There are small bones surrounding certain joints called sesamoids. In the thumb, they can get inflamed at the thumb MCP joint and respond to 10 mg triamcinolone injection or rarely to surgical removal.Chin, Andrew YH, et al.
Long-term results using a treatment algorithm for chronic sesamoiditis of the thumb metacarpophalangeal joint.
The Journal of hand surgery 38.2 (2013): 316-321.
- 20 thumbs in 18 patients (8 men and 10 women) average age 36 with symptoms for over 6 months; 5/18 had it bilaterally
- not surprisingly, 80% on dominant hand and 30% with hx trauma
- there is both a radial and ulnar situated sesamoid – 86% were radial; 6% ulnar and 8% both
- all had tenderness over palmar aspect MCP joint – compressing the sesamoid is suggestive it’s a problem.
Seasamoid Provocation tests (SPT): with thumb bent or straight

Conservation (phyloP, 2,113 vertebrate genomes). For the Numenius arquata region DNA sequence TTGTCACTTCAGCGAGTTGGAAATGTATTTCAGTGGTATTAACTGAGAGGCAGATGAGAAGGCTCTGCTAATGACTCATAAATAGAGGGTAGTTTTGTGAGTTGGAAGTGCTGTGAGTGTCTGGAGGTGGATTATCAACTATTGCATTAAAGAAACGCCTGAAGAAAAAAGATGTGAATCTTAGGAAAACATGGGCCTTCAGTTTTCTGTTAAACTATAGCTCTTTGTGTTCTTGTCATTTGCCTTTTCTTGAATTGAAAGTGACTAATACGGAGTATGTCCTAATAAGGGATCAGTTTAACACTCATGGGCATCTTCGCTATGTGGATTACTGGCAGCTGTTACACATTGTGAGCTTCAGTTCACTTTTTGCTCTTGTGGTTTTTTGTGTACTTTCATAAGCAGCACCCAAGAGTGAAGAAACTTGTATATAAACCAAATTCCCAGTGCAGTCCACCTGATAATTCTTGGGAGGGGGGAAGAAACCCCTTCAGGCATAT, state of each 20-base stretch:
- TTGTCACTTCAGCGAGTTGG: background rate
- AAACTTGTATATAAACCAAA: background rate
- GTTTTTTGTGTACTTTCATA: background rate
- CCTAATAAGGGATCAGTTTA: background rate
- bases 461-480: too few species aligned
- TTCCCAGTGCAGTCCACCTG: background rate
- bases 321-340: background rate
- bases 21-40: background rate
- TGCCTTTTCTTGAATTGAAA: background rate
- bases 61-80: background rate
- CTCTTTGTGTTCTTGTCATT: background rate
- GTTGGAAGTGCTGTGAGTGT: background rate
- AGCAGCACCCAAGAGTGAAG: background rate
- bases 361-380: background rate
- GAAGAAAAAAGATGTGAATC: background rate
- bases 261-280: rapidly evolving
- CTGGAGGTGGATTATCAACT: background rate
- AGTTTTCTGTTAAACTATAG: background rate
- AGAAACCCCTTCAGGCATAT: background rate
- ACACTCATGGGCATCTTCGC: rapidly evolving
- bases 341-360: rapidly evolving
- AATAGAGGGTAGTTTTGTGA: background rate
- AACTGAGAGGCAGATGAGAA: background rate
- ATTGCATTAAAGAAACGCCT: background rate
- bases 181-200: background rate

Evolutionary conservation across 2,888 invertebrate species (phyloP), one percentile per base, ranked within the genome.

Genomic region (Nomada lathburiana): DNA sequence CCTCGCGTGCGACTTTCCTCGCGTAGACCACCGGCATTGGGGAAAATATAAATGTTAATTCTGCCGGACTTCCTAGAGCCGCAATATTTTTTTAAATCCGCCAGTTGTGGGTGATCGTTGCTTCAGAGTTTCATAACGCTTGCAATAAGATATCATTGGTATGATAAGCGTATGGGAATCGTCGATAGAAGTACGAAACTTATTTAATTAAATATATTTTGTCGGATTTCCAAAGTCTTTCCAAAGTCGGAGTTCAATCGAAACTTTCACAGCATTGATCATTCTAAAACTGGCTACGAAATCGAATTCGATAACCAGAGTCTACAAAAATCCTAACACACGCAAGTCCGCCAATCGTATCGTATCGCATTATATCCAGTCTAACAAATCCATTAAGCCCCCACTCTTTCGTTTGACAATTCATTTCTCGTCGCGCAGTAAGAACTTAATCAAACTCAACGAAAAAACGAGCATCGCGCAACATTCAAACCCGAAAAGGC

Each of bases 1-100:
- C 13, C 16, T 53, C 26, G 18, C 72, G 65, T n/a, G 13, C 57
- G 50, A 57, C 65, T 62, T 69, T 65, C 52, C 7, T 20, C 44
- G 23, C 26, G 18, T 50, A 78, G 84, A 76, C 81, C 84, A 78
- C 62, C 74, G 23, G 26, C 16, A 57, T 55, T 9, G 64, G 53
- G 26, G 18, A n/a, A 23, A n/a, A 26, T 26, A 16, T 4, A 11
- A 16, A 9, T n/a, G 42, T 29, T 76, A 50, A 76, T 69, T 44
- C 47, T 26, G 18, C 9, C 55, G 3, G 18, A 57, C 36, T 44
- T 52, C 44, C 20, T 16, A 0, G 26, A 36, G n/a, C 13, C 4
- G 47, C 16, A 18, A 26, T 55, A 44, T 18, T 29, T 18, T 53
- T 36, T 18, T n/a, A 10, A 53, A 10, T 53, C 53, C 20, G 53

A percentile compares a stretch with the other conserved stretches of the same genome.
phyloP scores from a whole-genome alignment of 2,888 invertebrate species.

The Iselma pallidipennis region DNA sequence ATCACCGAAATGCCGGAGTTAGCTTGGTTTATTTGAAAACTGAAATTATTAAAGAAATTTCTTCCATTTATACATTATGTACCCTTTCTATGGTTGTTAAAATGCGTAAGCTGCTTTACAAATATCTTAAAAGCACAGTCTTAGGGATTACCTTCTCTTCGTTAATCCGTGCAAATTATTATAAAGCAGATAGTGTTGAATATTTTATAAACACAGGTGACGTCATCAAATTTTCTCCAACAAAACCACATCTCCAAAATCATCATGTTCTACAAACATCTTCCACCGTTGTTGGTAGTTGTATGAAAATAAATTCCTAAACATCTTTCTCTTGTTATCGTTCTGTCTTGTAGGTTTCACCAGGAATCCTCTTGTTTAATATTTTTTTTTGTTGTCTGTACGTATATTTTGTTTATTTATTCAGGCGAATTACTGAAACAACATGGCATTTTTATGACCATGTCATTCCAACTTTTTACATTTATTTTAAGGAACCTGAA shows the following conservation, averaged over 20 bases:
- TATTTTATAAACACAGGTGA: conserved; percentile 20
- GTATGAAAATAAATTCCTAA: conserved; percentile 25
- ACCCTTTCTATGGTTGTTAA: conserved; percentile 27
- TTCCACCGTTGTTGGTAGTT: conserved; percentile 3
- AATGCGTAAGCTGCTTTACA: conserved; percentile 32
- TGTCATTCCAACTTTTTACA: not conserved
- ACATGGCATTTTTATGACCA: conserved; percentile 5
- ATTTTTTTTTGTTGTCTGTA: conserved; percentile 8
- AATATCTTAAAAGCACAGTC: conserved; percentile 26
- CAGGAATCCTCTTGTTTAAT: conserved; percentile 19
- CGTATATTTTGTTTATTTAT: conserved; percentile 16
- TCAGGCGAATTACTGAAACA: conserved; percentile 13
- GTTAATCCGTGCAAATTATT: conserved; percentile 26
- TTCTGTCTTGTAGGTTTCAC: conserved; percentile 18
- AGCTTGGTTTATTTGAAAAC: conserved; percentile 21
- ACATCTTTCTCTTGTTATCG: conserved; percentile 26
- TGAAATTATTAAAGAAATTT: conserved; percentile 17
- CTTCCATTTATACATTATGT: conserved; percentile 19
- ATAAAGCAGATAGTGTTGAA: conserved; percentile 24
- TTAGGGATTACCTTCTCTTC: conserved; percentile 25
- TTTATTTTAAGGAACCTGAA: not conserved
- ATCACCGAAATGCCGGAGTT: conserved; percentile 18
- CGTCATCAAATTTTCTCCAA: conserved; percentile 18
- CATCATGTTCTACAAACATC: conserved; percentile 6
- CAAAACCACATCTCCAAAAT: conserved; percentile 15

The SPT is positive when the patient experiences little or no pain with the first maneuver and considerably more pain with the second maneuver.
In positions seen, “the thenar muscles are pulled out to length and are unable to lift
the sesamoid away from the metacarpal head. The taut flexor pollicis longus tendon presses against the sesamoids, bringing them closer to the metacarpal head.” – which hurts
- occasionally a fracture of osteoarthritic changes will be seen in thumb sesamoids xrays
- Injection of steroid and local anesthetic (1 mL triamcinolone acetate [10 mg/
mL] plus 1 mL bupivacaine [0.5%]) into the subsesamoid joints. Earlier studies found this ineffective – maybe they didn’t splint…
- analgesic; 12/18 had 2 injections –
- “hand-based thumb spica splint that immobilized the MCP joint in neutral position with the IP joint free to move”.- for 6 weeks.
- 10 thumbs had no pain;
- 3 had pain less than 3/10
- 6 thumbs had removal sesamoid with 5 cured and 1 pain <3/10
Comment – being able to use the dominant hand is critical and this offers a way to treat it. There are wrist splints incorporating them in neutral position and this could be used instead of a spica… This is not a new study, but only 2 article have referenced it so findings are still current.